Grand Cross is the highest class in many orders, and manifested in its insignia. Exceptionally, the highest class may be referred to as Grand Cordon or equivalent. In other cases, the rank of Grand Cross may come after another even higher rank, e.g. Grand Collar. In rare cases, solely the actual insignia is referred to as the "grand cross".
In international relations, in many times the class of Grand Cross is typically reserved for royalty, heads of state and equivalent. Sometimes a holder of the highest class or grade are referred to as "Commander Grand Cross",[A 1] "Knight Grand Cross", or just "Grand Cross".
In the United Kingdom, the rank entails admission to knighthood, allowing the recipient to use the honorific "Sir" (male) or "Dame" (female) as a style before his or her name, while entitled "Knight Grand Cross" or "Dame Grand Cross". This stands in contrast to the typical practice in other countries where knighthood is conferred at the initial, lowest rank of the order, typically "Knight".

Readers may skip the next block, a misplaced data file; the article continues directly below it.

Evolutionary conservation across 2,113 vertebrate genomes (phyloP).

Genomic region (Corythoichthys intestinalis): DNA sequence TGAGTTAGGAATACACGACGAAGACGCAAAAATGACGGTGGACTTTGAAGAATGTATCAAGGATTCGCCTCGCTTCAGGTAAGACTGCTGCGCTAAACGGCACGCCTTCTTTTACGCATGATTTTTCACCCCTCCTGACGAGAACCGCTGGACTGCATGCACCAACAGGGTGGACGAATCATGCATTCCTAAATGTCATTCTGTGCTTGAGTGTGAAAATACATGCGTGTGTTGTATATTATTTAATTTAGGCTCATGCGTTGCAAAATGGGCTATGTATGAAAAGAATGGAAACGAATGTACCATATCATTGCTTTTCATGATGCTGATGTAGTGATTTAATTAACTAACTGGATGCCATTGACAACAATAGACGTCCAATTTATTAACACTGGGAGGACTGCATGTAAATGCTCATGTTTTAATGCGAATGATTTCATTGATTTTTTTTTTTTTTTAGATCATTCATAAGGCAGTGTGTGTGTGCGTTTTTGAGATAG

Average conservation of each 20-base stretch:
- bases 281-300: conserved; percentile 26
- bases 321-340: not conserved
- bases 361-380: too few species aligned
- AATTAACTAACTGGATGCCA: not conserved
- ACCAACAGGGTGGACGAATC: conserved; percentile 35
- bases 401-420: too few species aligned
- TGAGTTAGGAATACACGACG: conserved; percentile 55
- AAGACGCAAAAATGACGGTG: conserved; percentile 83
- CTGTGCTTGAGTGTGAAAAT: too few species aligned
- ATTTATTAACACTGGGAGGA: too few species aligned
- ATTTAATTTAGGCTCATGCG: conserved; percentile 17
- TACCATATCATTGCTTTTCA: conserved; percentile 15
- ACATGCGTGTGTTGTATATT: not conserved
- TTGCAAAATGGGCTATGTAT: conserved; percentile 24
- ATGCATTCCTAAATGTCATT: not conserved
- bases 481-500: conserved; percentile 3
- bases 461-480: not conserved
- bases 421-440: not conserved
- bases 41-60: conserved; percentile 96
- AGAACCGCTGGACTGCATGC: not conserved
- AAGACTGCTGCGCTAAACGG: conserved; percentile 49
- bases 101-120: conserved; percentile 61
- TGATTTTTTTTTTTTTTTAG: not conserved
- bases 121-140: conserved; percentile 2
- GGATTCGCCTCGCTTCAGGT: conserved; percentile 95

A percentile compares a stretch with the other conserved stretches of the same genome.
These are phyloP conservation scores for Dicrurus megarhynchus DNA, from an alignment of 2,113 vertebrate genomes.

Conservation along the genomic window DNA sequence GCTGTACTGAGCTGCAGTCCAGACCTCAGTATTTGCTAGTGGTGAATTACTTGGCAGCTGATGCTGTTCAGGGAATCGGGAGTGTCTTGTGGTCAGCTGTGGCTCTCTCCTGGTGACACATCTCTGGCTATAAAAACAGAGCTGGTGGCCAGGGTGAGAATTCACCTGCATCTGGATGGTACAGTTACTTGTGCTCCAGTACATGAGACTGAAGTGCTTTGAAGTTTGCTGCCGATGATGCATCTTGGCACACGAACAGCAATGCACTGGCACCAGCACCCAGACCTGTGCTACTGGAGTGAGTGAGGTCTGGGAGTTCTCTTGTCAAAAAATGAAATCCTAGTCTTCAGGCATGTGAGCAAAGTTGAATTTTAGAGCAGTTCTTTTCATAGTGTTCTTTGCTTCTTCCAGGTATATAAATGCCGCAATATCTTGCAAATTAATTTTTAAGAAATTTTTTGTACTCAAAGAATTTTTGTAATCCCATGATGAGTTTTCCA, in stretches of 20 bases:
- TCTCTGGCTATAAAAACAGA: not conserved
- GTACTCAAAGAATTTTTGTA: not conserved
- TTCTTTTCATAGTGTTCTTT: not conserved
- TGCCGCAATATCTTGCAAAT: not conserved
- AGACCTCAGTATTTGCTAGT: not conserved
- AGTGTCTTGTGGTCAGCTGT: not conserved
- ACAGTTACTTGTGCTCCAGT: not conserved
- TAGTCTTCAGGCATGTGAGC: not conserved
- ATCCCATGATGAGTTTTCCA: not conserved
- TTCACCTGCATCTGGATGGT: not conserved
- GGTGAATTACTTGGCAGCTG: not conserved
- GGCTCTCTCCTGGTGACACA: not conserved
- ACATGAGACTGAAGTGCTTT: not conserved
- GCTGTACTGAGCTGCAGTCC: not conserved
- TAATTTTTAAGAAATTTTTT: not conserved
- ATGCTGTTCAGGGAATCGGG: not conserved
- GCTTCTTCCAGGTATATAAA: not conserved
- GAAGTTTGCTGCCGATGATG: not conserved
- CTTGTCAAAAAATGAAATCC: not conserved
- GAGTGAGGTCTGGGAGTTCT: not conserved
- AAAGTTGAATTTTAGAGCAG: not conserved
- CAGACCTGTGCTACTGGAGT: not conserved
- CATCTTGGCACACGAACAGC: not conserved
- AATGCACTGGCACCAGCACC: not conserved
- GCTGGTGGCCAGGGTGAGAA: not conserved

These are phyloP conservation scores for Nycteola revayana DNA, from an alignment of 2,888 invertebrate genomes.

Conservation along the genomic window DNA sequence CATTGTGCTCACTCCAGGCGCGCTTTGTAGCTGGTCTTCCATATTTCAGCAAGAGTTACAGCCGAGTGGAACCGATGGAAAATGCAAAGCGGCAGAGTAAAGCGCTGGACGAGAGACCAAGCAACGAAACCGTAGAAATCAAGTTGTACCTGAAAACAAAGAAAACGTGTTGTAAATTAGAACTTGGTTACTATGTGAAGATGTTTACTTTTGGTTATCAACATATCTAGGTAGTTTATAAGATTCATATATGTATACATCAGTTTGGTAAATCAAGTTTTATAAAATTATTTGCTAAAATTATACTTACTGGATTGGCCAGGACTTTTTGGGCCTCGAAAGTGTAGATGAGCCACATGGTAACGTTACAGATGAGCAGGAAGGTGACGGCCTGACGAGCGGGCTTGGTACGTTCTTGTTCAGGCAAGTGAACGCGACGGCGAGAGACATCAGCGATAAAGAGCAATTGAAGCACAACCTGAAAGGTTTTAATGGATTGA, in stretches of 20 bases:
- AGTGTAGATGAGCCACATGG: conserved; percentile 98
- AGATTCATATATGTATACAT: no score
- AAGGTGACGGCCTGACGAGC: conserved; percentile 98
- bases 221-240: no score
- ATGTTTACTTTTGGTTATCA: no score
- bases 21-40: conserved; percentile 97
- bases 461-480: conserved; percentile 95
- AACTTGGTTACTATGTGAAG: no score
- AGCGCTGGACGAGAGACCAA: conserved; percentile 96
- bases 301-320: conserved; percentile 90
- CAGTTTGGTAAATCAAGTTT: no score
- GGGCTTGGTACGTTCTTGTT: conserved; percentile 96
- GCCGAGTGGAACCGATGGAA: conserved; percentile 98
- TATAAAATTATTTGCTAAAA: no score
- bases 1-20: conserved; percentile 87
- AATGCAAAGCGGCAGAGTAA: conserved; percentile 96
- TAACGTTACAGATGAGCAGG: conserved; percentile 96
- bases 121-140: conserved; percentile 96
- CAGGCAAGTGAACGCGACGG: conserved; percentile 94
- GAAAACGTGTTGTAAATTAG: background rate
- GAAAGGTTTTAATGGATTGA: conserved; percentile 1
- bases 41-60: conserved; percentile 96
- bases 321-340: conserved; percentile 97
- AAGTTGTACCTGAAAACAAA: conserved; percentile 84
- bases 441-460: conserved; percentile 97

In Bavaria, the royal military order established by Maximilian Joseph consisted of three classes with the Grand Crosses ranking above the Commanders and Knights. The Grand Cross title has also been used to confer military merit. For instance, the Grand Duchy of Baden awarded Prince Rupprecht a Grand Cross after World War I.
From 1870 to 1918, the German Empire also set the Grand Cross as the highest rank of the Order of the Iron Cross, followed by the first and second classes.
The orders in which the highest rank (or second after "Collar") is named "Grand Cordons" include the following orders: